Muddying the Waters: The Need for Precision-Guided Terminology in the DOD Law of War Manual
The United States Department of Defense Law of War Manual Commentary and Critique (Michael Newton, ed. 2018, Forthcoming)
21 Pages Posted: 28 Mar 2018
Date Written: March 22, 2018
In the midst of the chaos of war, the law of armed conflict’s principles, definitions and rules seek both to inject and to rely upon a measure of clarity and predictability. The implementation of the principles of distinction, proportionality and precautions, in particular, relies heavily on the ability of those fighting to distinguish between those who are fighting and those who are not. In order to prevent deliberate attacks on civilians, one must be able to determine who is a civilian. In order to refrain from attacks that will cause incidental harm to civilians that is excessive relative to the military advantage gained, one must be able to determine who is a civilian and what is a civilian object. Finally, in order to take constant care and other precautions to protect civilians, one must, again, be able to determine who is a civilian. Similarly, implementing legal obligations during detention operations rests, at least in part, on knowing how to classify detainees with regard to the relevant detention authority and treatment standards. Accountability mechanisms, whether courts-martial, military commissions, national courts or international tribunals, equally rely on legal definitions and categories to ensure that those accused of violations are prosecuted in the correct forum and that the elements of any given crime are met — for example, one cannot be convicted of the war crime of unlawful attacks on civilians if the individuals attacked were not civilians. Like many treaties and other manuals, the U.S. Department of Defense Law of War Manual devotes countless sections and discussions to presenting definitions and categories necessary for the application of the law of armed conflict (LOAC) and the relevant application of rules based on such definitions and categories. Unfortunately, rather than ensure clarity in doing so, the Manual muddies the conceptual waters, unnecessarily introducing uncertainty, confusing terminology and inconsistent definitions for the categories of persons in armed conflict.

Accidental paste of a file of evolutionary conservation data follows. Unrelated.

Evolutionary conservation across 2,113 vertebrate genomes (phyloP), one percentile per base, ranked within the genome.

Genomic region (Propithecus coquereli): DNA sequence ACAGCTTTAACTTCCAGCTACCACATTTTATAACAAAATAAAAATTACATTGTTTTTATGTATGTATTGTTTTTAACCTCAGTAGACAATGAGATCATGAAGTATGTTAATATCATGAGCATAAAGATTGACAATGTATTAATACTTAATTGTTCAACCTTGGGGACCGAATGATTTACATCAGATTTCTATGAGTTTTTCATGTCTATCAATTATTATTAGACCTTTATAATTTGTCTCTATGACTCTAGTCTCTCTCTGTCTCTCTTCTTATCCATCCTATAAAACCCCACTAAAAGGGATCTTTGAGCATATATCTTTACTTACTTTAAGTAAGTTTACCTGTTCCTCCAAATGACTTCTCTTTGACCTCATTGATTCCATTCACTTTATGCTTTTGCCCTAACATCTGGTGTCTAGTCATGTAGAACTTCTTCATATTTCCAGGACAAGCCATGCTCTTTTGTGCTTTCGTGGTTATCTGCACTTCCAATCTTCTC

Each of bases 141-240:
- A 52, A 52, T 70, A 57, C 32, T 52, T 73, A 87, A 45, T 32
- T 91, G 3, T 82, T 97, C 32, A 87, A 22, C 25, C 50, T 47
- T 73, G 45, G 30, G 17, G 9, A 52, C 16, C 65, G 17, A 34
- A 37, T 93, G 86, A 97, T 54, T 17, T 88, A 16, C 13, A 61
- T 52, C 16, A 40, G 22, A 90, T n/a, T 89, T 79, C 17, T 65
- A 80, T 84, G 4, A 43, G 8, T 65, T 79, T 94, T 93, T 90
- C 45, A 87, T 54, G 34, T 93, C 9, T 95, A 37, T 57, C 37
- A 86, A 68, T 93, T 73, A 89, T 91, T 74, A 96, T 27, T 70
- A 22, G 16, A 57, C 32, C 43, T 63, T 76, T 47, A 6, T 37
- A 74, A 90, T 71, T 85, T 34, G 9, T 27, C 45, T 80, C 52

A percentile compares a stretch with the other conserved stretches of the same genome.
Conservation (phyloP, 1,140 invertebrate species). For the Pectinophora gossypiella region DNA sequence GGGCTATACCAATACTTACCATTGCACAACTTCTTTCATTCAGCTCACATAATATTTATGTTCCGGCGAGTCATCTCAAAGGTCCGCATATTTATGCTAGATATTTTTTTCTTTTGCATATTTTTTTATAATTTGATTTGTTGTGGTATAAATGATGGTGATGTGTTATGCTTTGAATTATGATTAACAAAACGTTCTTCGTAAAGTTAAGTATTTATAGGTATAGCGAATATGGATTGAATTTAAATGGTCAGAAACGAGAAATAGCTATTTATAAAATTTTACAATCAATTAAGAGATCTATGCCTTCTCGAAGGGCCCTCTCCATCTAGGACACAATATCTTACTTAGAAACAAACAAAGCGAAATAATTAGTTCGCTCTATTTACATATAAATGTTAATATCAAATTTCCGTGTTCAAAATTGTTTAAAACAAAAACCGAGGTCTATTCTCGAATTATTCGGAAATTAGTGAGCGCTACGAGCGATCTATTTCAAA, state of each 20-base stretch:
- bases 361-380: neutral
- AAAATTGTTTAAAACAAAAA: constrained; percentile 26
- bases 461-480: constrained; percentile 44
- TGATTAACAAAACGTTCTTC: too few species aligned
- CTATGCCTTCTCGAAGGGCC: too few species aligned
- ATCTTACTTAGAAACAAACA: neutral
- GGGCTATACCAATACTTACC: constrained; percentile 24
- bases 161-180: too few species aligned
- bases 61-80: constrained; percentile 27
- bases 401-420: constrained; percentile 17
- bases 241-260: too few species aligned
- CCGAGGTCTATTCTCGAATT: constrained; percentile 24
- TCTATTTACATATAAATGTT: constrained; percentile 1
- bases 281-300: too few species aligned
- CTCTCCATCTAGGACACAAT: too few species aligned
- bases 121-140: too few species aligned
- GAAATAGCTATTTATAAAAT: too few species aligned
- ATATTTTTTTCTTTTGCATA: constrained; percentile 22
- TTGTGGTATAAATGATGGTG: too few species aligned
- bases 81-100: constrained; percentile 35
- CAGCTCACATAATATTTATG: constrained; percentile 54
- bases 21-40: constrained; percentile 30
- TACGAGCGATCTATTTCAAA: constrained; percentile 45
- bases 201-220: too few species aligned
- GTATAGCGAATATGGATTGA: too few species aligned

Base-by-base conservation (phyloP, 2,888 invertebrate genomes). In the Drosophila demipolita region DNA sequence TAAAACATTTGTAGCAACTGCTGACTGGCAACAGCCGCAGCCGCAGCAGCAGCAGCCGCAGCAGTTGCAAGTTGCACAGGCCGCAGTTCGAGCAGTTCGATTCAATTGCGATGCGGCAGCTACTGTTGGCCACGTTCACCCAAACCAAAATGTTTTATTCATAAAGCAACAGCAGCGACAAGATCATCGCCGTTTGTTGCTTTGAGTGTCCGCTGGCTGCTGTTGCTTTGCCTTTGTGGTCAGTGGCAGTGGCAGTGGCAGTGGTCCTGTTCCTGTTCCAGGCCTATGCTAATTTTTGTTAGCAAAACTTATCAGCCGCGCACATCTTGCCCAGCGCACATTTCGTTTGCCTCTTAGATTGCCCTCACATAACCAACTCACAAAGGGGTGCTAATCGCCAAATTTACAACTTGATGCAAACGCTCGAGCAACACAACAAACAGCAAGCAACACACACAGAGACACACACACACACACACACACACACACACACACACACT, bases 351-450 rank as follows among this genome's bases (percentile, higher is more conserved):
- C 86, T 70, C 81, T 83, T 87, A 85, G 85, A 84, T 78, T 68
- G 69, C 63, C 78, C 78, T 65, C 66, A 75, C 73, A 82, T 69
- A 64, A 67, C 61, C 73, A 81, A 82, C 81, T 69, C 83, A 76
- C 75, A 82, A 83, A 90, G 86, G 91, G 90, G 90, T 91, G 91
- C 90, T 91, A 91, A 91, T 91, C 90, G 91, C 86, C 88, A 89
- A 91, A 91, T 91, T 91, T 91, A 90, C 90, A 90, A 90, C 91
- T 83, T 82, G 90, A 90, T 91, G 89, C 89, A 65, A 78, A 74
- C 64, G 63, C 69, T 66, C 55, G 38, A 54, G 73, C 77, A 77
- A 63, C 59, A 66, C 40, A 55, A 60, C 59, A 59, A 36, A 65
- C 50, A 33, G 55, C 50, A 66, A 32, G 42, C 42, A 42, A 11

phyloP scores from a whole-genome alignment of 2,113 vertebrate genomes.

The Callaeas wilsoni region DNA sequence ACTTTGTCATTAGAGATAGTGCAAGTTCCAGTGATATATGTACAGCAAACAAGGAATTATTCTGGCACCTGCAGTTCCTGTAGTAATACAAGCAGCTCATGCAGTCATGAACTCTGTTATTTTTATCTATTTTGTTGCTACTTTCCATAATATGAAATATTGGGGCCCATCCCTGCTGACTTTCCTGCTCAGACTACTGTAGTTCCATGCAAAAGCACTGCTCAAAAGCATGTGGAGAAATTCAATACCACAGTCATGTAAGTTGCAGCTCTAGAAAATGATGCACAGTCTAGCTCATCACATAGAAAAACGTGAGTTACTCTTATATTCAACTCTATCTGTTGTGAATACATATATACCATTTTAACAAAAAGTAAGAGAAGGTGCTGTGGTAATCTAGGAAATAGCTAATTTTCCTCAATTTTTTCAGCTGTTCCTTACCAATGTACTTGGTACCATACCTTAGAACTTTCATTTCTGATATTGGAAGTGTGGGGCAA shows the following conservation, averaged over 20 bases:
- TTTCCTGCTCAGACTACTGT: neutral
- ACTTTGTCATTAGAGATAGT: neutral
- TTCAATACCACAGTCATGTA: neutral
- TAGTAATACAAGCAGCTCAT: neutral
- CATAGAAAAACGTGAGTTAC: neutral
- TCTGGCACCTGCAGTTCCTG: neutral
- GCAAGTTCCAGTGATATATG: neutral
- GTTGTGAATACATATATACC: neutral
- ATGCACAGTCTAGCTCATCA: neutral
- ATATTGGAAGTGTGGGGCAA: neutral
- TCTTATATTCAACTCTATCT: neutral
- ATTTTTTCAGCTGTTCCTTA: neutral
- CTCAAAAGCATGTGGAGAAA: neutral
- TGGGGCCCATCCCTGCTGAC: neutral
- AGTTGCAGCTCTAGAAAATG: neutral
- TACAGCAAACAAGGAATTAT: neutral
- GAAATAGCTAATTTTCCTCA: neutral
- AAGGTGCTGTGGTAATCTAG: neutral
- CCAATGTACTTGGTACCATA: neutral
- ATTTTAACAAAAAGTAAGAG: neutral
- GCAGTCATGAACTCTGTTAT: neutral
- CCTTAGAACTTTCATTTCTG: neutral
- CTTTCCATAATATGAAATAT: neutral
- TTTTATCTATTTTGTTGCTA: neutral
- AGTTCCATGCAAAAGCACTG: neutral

This chapter highlights the problematic use of terminology for persons throughout the Manual, which diminishes protections for civilians, endangering the animating force and core purpose of LOAC. This recurring terminological imprecision undermines both the Manual’s effectiveness and, potentially, the law’s effectiveness in fulfilling its central purposes. The chapter first provides the necessary foundation for understanding the inaccuracies and counterproductive terminology in the Manual with a discussion of LOAC’s core principles and their reliance on the key categories of individuals in times of conflict, and the essential role for clarity in the presentation, interpretation and implementation of the law of armed conflict. It next examines three critical methodological problems the Manual evinces in its murky and inconsistent presentation of the categories of civilian and combatant, and the rules that rest on those definitions and categories: the creation of a third class of individuals, the conflation of conduct and status in the characterization of individuals, and the determination of status by the privileges an individual enjoys or does not enjoy — the reverse of the appropriate methodology. Finally, the chapter analyzes the dangers these uncertainties and interpretative problems create for the protection of persons during armed conflict and the effective and consistent application of the law, most importantly the way in which the Manual’s presentation of the legal definitions, categories and rules will undermine the protection of civilians during armed conflict.
Keywords: law of armed conflict, international humanitarian law, distinction, civilian, combatant, member of organized armed group, proportionality, precautions, DoD Law of War Manual, armed conflict, detention, targeting
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